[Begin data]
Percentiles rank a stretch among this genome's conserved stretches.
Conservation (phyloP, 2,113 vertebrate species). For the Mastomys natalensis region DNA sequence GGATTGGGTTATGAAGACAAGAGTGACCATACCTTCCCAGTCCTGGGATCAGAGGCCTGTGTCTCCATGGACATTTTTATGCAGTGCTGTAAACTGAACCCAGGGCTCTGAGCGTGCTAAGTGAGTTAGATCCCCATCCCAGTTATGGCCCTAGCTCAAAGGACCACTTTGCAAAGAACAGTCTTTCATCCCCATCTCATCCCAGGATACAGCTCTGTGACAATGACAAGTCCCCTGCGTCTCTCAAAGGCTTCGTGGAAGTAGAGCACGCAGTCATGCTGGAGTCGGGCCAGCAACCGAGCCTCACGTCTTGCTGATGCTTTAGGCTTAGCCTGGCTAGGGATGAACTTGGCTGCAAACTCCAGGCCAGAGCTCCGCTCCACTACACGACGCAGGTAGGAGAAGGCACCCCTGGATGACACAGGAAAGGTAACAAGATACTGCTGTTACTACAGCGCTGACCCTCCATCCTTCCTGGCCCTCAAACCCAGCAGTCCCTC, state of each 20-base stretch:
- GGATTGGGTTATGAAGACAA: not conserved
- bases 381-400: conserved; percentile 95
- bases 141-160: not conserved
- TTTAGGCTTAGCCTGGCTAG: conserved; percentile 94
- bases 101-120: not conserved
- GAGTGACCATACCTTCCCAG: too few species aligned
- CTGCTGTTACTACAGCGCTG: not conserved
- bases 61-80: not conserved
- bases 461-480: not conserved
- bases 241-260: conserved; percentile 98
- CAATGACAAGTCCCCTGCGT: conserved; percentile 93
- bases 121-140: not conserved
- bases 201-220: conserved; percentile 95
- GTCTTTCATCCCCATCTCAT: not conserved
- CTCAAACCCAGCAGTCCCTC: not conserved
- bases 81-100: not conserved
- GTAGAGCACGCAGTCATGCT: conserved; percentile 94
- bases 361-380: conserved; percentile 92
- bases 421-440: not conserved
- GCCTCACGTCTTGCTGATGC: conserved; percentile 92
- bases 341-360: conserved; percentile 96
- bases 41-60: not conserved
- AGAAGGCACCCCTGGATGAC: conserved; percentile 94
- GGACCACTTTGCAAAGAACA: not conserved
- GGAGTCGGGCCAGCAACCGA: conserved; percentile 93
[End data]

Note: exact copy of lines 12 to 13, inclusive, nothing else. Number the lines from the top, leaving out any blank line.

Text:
- bases 241-260: conserved; percentile 98
- CAATGACAAGTCCCCTGCGT: conserved; percentile 93